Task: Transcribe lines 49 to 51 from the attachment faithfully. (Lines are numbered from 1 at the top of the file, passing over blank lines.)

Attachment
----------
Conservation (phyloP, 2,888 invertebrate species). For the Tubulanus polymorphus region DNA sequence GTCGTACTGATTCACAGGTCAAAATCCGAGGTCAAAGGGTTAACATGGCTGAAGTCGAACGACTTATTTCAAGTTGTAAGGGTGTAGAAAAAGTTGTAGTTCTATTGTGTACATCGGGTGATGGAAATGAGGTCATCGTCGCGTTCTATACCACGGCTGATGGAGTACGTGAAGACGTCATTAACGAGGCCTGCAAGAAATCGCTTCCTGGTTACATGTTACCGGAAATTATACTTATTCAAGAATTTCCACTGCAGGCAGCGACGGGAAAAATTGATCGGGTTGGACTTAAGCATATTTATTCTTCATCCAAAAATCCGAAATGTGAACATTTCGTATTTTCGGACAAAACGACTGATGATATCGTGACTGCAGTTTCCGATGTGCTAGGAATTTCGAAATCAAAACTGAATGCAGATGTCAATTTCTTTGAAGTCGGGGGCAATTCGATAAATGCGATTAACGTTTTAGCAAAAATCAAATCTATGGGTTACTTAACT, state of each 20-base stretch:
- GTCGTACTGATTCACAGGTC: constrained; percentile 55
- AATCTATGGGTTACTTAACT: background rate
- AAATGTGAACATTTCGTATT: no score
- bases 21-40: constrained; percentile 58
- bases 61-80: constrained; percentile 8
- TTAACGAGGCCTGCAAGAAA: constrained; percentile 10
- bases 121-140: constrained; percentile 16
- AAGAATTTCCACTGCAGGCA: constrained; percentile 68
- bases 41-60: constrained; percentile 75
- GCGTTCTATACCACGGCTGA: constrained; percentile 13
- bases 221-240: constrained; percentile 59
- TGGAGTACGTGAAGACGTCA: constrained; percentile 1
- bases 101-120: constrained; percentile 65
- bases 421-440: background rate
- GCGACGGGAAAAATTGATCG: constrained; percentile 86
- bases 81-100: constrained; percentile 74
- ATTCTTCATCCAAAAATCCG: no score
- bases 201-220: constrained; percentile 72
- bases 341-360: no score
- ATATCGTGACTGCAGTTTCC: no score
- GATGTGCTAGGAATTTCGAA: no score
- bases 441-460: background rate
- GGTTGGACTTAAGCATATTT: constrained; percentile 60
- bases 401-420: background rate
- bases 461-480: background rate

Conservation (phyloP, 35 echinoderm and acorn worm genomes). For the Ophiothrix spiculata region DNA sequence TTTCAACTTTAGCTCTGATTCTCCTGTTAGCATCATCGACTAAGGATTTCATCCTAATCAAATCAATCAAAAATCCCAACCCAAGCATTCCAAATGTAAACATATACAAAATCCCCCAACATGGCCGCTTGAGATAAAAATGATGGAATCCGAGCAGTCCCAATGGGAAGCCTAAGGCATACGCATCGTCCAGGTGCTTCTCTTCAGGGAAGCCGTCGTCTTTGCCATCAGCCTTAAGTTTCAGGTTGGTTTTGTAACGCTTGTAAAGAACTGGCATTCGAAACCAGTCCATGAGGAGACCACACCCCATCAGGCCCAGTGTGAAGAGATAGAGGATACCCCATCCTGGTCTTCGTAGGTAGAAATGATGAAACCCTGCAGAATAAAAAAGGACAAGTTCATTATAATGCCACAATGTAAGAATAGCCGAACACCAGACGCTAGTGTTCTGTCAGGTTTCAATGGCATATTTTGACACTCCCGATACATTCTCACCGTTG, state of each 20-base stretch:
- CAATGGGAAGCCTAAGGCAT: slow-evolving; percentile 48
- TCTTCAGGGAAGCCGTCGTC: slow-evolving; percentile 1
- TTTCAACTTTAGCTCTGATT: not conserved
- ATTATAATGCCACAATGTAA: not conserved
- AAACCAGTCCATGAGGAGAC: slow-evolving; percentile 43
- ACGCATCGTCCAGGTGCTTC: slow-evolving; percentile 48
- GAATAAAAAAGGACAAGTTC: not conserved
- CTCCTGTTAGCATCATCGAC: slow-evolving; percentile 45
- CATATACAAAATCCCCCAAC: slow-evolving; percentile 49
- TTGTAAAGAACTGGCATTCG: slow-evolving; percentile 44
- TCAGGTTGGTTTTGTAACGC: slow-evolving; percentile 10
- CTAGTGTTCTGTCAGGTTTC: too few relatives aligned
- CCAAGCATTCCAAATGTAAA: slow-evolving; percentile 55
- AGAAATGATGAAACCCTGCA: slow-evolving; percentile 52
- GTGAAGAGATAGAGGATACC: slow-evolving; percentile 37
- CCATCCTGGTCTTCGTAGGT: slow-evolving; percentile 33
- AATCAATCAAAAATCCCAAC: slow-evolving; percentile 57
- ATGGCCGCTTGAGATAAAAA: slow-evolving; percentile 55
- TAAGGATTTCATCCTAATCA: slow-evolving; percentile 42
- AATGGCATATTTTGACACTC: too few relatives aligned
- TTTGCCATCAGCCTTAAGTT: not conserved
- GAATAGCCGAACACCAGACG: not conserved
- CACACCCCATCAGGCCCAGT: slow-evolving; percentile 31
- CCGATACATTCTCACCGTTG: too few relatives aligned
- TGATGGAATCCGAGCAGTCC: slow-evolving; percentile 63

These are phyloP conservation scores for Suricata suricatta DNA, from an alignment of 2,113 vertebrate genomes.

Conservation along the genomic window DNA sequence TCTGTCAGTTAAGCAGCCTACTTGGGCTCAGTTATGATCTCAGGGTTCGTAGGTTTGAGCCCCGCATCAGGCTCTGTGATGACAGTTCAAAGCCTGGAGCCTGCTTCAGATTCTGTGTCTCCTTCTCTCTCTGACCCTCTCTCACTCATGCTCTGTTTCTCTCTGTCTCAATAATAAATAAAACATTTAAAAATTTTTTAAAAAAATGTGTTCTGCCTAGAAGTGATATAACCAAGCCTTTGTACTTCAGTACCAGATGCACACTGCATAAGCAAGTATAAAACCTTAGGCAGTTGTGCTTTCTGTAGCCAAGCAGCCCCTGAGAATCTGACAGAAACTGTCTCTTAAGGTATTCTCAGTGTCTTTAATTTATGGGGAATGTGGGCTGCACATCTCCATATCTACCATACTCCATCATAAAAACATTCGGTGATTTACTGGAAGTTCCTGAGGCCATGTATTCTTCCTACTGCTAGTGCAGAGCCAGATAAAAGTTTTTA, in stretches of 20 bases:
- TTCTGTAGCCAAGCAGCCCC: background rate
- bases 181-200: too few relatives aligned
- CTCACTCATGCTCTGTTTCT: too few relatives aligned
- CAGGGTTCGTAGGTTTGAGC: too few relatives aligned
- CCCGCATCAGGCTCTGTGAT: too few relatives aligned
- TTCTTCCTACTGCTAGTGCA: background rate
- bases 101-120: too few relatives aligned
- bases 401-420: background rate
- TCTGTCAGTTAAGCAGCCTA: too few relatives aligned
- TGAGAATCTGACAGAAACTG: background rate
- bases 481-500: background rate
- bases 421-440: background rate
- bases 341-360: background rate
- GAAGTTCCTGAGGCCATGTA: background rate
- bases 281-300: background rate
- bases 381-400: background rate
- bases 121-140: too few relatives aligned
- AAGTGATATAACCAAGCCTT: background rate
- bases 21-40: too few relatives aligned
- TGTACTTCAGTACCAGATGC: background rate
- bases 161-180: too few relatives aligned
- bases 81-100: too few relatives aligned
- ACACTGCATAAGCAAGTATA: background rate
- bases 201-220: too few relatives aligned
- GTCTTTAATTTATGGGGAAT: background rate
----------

- GAATAGCCGAACACCAGACG: not conserved
- CACACCCCATCAGGCCCAGT: slow-evolving; percentile 31
- CCGATACATTCTCACCGTTG: too few relatives aligned